AThe Island has its own Employment Tribunal and claims must be presented within strict time limits. Initially enquiries can be made to the Manx Industrial Relations Service on 01624 672942 or by email to iro@ir.gov.im.
Q What holidays is an employee entitled to by law?
A The Annual Leave Regulations 2007 provide for workers to have a minimum of four week paid holiday a year. The four weeks can include some or all of the bank holidays if you are not required to work on these days but still get paid. The conditons about paid holiday should be clearly set out in the written statement of terms and conditions of employment which most employees are entitled to receive within four weeks of starting work. More information about paid holidays is available.
Q Are employees automatically entitled to a day off for Bank and Public Holidays?
AThere is no legal entitlement to time off with or without pay on Bank or Public Holidays but whatever arrangements do exist should be set out in the written statement of terms and conditions of employment. There are 10 Bank Holidays each year in the Isle of Man.
Q Does the Isle of Man have a minimum wage?
AYes. From October 2008, the rate for workers aged 18 was £6.00 per hour. £5.24 per hour for those aged 17 to 18 and £4.67 per hour for people aged over 16. No increase was applied in 2009. From 1st April 2010, the rate for workers aged 18 and over increased to £6.10 per hour and the other rates remain unchanged. From 1st November 2011, the rate for workers aged 18 is £6.20 per hour. From 1st October 2013, the rate for workers aged 18 and over increased to £6.40 per hour and the other rates remain unchanged.Different provisions apply to genuine apprentices under the age of 25.
Q Are employees automatically entitled to breaks?
AOnly shop workers have specific legislation which states they cannot be required to work for more than 5 hours without a break of ½ hour. For more than 10 hours in any period of 24 of more than 44 hours in any week. They can of course work longer than this if they are willing to do so. There is no legislation specifiying working hours in respect of pther employees, but an employer has to be aware of any health of safety implications when requesting employees to work longer hours. If an accident or incident was to arise, which was attributable to long hours of working, the Health and Safety Inspector may make enquires as to whether there had been a risk assessment in respect of the hours worked. Please refer to our News Section for more information or for advice regarding "best practice", please contact us.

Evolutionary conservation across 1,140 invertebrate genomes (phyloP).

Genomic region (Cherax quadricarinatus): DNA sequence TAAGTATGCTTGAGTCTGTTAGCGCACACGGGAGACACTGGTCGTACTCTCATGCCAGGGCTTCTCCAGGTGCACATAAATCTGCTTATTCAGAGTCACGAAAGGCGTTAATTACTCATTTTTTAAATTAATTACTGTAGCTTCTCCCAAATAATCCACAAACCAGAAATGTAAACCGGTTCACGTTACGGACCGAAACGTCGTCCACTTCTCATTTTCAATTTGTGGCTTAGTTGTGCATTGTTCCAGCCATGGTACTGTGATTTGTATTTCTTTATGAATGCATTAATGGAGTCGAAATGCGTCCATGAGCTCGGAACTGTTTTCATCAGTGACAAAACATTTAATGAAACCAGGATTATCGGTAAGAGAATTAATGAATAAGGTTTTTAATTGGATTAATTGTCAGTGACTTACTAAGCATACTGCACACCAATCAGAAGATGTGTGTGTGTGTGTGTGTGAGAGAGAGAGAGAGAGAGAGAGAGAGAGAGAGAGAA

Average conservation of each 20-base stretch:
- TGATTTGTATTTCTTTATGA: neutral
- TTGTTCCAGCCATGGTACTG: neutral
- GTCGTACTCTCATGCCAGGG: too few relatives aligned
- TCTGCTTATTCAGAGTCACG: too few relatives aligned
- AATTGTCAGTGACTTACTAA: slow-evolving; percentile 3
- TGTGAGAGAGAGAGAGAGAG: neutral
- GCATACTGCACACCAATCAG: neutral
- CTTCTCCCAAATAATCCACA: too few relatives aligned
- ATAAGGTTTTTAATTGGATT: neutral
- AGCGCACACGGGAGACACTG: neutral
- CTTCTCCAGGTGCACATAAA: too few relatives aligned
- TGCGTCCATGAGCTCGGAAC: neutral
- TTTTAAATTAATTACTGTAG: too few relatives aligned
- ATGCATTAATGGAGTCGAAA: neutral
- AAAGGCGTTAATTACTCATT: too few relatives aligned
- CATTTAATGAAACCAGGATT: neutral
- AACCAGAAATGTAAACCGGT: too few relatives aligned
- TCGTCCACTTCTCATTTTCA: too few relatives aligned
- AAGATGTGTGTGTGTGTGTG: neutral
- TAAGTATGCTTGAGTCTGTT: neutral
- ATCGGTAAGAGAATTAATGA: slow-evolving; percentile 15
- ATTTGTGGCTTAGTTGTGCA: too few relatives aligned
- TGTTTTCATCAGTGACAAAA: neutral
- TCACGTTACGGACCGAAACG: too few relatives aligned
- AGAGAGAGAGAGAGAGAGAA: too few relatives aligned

Q Should an employee have a written record of Terms and Conditions of Employment?
AMost employees are entitled to receive from their employer within 4 weeks of starting work, a written statement of the main terms and conditions of employment. This should set out such items as who the parties are, job description, rates of pay, when and how payment will be made, details of paid holiday entitlement and any conditions, whether or not sick pay is paid, what the normal hours of work will be, how to raise a grievance etc. When an employee has been unable to get a written statement of terms and conditions of employment they can contact us directly. Under the Employment Act 2006, if an employer fails to provide a written statement after the employee has made a written request for one, the employee will be able to make a claim to the Employment Tribunal who may make an award of between two and four weeks pay. A copy of our booklet on Preparing Written Statements can be viewed by clicking here.
Q If an employee is being made redundant would they be entitled to a payment from the employer?
A When a person is being made redundant they should receive notice that their employment is going to end. The amount of notice will either be the minimum period defined in the Employment Act 2006 or that stated in the written statement, whichever is the greater. Additionally, people being made redundant who have at least 2 years service, are likely to be able to qualify for redundancy payment. Employers may be eligible to seek a rebate of some of this redundancy payment. Redundancy can be a delicate issue and the rules surrounding are slightly complicated. Our guide, provides useful information but please contact us in strict confidence,if you wish to discuss the matter or need further information.

And finally............

These questions are designed to give you some information about certain topics but they are not intended to fully answer every query. We are happy to talk to employers and employees on any employment issue in total confidence. Please feel free to contact us directly - we do not charge for our service.